They’re something of the worker bees of the port industry – busily toiling away to ensure the ships in port are loaded or unloaded quickly and efficiently.
Stevedores, also known as longshoremen, dockworkers, and wharfies, provide the key link between the port and the vessel. Multiskilled, they operate a range of machinery from cranes and forklifts to grabs and on-ship excavators in all weathers and at all times of day and night.
Andy Matuku has been a stevedore for close to 15 years, starting off as a casual before working his way up to foreman and now operations manager for SSA New Zealand Taranaki.
SSA, an international stevedoring company, has had a presence at Port Taranaki since the early 1990s when it took over Southern Cross Stevedores. It was most recently known as New Plymouth Stevedoring Services.
Like the name, the job has changed markedly over the years as the types of cargo has evolved and the way it is carried has adapted to new technology and new markets.
“There have been huge changes. We have people working for us who are the second or third generation of a family to work as stevedores, right back to when there used to be 200-300 wharfies,” Andy says. “Now we have a permanent staff of 17 and as many casuals.”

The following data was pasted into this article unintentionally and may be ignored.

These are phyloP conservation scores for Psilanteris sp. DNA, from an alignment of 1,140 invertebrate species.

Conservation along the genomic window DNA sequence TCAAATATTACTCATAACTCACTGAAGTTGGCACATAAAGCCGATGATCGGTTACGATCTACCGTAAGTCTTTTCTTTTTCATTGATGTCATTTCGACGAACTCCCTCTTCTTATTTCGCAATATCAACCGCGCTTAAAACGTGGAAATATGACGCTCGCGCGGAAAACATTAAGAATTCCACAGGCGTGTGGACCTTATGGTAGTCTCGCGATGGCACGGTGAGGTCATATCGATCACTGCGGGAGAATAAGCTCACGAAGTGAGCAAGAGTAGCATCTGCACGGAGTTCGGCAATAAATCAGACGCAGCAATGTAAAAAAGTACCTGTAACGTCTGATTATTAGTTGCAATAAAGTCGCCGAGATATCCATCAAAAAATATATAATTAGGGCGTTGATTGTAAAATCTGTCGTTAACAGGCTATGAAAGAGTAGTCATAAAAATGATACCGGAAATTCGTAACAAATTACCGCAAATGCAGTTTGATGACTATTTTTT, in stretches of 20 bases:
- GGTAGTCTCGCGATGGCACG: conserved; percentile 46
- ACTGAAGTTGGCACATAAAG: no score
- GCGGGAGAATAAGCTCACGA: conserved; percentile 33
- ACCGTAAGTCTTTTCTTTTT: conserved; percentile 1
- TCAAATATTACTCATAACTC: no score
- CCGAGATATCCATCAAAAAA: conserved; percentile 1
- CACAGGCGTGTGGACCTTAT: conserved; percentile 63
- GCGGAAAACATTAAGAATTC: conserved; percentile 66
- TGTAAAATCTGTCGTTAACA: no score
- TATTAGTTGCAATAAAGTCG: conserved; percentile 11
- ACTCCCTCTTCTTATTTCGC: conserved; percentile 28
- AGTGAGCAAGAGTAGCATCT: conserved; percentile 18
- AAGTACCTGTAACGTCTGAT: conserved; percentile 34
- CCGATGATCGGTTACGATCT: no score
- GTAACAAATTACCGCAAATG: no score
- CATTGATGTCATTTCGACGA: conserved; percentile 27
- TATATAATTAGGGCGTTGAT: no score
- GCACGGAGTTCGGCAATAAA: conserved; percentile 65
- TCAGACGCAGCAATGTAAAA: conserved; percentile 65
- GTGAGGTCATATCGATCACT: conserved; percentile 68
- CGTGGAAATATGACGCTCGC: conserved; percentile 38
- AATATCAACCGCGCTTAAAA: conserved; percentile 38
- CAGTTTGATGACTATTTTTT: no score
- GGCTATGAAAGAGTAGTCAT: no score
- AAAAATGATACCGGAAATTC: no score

Containerisation did away with the manual sorting of most ships, and in the process did away with a large proportion of the wharfside workforce. Now, with container services having ended at Port Taranaki, logs and animal feed and fertilisers dominate.
“The skills have had to adapt. With logs being a big part of the business, we’ve had to become skilled in operating on-ship excavators to load logs neatly. There’s a real knack to it so we train as many staff as possible,” Andy says.
Time is money in shipping, so Andy works closely with SSA Taranaki’s cargo clients and shipping agents to ensure stevedores are on-hand as soon as a ship arrives in port.
“Once we’ve started there’s no stopping – it’s 24/7 until the ship is loaded or unloaded. Staff generally work 12 hours on and 12 hours off or rolling eight-hour shifts.”
It’s a tough job, but also rewarding, Andy says.
“Every day is different. The job is the same but the dynamics change depending on the weather, the people and the cargo. So if you don’t mind shift work and working in the rain, it can be a job for life.”